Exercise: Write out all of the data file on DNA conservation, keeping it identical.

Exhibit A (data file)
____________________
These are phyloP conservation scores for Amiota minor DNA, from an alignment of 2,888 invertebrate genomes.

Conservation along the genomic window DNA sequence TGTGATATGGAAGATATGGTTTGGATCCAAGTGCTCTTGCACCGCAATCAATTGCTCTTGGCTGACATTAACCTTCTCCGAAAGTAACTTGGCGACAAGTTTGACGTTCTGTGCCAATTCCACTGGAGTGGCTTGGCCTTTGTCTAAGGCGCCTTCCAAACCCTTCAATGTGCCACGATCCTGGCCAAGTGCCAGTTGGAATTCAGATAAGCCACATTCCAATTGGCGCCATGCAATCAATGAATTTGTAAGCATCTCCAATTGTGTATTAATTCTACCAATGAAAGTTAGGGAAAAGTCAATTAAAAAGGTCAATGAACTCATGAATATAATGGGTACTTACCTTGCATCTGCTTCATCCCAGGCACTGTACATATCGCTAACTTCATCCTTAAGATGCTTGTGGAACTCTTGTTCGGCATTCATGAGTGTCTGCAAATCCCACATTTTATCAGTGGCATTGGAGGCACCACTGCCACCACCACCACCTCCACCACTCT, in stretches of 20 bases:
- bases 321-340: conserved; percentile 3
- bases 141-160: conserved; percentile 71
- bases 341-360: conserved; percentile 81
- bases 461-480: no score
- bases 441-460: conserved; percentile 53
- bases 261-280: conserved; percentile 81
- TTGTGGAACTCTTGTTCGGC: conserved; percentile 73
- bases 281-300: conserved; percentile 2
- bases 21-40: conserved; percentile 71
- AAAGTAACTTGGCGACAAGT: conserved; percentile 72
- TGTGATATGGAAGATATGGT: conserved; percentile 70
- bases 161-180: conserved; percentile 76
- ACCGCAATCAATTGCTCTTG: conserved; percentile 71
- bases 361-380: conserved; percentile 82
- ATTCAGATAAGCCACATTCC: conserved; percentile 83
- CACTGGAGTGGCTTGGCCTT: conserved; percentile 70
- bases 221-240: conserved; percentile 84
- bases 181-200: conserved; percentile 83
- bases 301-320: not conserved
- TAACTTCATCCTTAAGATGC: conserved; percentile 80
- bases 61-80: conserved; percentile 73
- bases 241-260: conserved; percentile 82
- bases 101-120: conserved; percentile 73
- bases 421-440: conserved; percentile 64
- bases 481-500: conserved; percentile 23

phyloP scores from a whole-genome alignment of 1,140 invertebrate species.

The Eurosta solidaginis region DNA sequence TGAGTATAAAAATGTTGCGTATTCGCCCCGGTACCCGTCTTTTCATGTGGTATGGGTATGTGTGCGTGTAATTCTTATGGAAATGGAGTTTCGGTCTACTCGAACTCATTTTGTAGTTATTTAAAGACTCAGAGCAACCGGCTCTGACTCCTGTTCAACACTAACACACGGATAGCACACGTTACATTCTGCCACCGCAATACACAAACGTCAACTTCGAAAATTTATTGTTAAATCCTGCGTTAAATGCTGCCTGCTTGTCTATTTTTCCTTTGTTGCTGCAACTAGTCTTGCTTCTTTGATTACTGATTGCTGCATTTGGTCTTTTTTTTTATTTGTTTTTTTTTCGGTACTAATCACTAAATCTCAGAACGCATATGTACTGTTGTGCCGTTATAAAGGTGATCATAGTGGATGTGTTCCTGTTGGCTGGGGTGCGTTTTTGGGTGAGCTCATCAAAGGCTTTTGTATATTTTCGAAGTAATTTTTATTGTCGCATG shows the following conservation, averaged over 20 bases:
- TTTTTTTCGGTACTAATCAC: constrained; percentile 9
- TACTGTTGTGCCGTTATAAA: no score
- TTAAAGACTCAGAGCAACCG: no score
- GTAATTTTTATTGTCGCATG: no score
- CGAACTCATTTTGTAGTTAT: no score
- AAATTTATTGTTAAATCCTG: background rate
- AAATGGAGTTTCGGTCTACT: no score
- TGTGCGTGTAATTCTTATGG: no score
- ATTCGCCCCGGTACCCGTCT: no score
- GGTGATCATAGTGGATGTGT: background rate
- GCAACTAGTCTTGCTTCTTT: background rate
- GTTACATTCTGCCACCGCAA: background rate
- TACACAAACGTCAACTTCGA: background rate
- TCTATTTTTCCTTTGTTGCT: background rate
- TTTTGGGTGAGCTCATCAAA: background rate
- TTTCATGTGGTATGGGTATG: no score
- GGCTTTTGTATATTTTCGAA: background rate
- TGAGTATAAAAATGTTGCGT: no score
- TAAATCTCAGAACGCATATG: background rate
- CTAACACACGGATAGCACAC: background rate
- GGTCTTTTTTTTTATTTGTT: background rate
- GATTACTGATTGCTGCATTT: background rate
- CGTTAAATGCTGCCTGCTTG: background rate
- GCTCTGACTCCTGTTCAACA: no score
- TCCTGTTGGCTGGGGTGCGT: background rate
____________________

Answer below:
These are phyloP conservation scores for Amiota minor DNA, from an alignment of 2,888 invertebrate genomes.

Conservation along the genomic window DNA sequence TGTGATATGGAAGATATGGTTTGGATCCAAGTGCTCTTGCACCGCAATCAATTGCTCTTGGCTGACATTAACCTTCTCCGAAAGTAACTTGGCGACAAGTTTGACGTTCTGTGCCAATTCCACTGGAGTGGCTTGGCCTTTGTCTAAGGCGCCTTCCAAACCCTTCAATGTGCCACGATCCTGGCCAAGTGCCAGTTGGAATTCAGATAAGCCACATTCCAATTGGCGCCATGCAATCAATGAATTTGTAAGCATCTCCAATTGTGTATTAATTCTACCAATGAAAGTTAGGGAAAAGTCAATTAAAAAGGTCAATGAACTCATGAATATAATGGGTACTTACCTTGCATCTGCTTCATCCCAGGCACTGTACATATCGCTAACTTCATCCTTAAGATGCTTGTGGAACTCTTGTTCGGCATTCATGAGTGTCTGCAAATCCCACATTTTATCAGTGGCATTGGAGGCACCACTGCCACCACCACCACCTCCACCACTCT, in stretches of 20 bases:
- bases 321-340: conserved; percentile 3
- bases 141-160: conserved; percentile 71
- bases 341-360: conserved; percentile 81
- bases 461-480: no score
- bases 441-460: conserved; percentile 53
- bases 261-280: conserved; percentile 81
- TTGTGGAACTCTTGTTCGGC: conserved; percentile 73
- bases 281-300: conserved; percentile 2
- bases 21-40: conserved; percentile 71
- AAAGTAACTTGGCGACAAGT: conserved; percentile 72
- TGTGATATGGAAGATATGGT: conserved; percentile 70
- bases 161-180: conserved; percentile 76
- ACCGCAATCAATTGCTCTTG: conserved; percentile 71
- bases 361-380: conserved; percentile 82
- ATTCAGATAAGCCACATTCC: conserved; percentile 83
- CACTGGAGTGGCTTGGCCTT: conserved; percentile 70
- bases 221-240: conserved; percentile 84
- bases 181-200: conserved; percentile 83
- bases 301-320: not conserved
- TAACTTCATCCTTAAGATGC: conserved; percentile 80
- bases 61-80: conserved; percentile 73
- bases 241-260: conserved; percentile 82
- bases 101-120: conserved; percentile 73
- bases 421-440: conserved; percentile 64
- bases 481-500: conserved; percentile 23

phyloP scores from a whole-genome alignment of 1,140 invertebrate species.

The Eurosta solidaginis region DNA sequence TGAGTATAAAAATGTTGCGTATTCGCCCCGGTACCCGTCTTTTCATGTGGTATGGGTATGTGTGCGTGTAATTCTTATGGAAATGGAGTTTCGGTCTACTCGAACTCATTTTGTAGTTATTTAAAGACTCAGAGCAACCGGCTCTGACTCCTGTTCAACACTAACACACGGATAGCACACGTTACATTCTGCCACCGCAATACACAAACGTCAACTTCGAAAATTTATTGTTAAATCCTGCGTTAAATGCTGCCTGCTTGTCTATTTTTCCTTTGTTGCTGCAACTAGTCTTGCTTCTTTGATTACTGATTGCTGCATTTGGTCTTTTTTTTTATTTGTTTTTTTTTCGGTACTAATCACTAAATCTCAGAACGCATATGTACTGTTGTGCCGTTATAAAGGTGATCATAGTGGATGTGTTCCTGTTGGCTGGGGTGCGTTTTTGGGTGAGCTCATCAAAGGCTTTTGTATATTTTCGAAGTAATTTTTATTGTCGCATG shows the following conservation, averaged over 20 bases:
- TTTTTTTCGGTACTAATCAC: constrained; percentile 9
- TACTGTTGTGCCGTTATAAA: no score
- TTAAAGACTCAGAGCAACCG: no score
- GTAATTTTTATTGTCGCATG: no score
- CGAACTCATTTTGTAGTTAT: no score
- AAATTTATTGTTAAATCCTG: background rate
- AAATGGAGTTTCGGTCTACT: no score
- TGTGCGTGTAATTCTTATGG: no score
- ATTCGCCCCGGTACCCGTCT: no score
- GGTGATCATAGTGGATGTGT: background rate
- GCAACTAGTCTTGCTTCTTT: background rate
- GTTACATTCTGCCACCGCAA: background rate
- TACACAAACGTCAACTTCGA: background rate
- TCTATTTTTCCTTTGTTGCT: background rate
- TTTTGGGTGAGCTCATCAAA: background rate
- TTTCATGTGGTATGGGTATG: no score
- GGCTTTTGTATATTTTCGAA: background rate
- TGAGTATAAAAATGTTGCGT: no score
- TAAATCTCAGAACGCATATG: background rate
- CTAACACACGGATAGCACAC: background rate
- GGTCTTTTTTTTTATTTGTT: background rate
- GATTACTGATTGCTGCATTT: background rate
- CGTTAAATGCTGCCTGCTTG: background rate
- GCTCTGACTCCTGTTCAACA: no score
- TCCTGTTGGCTGGGGTGCGT: background rate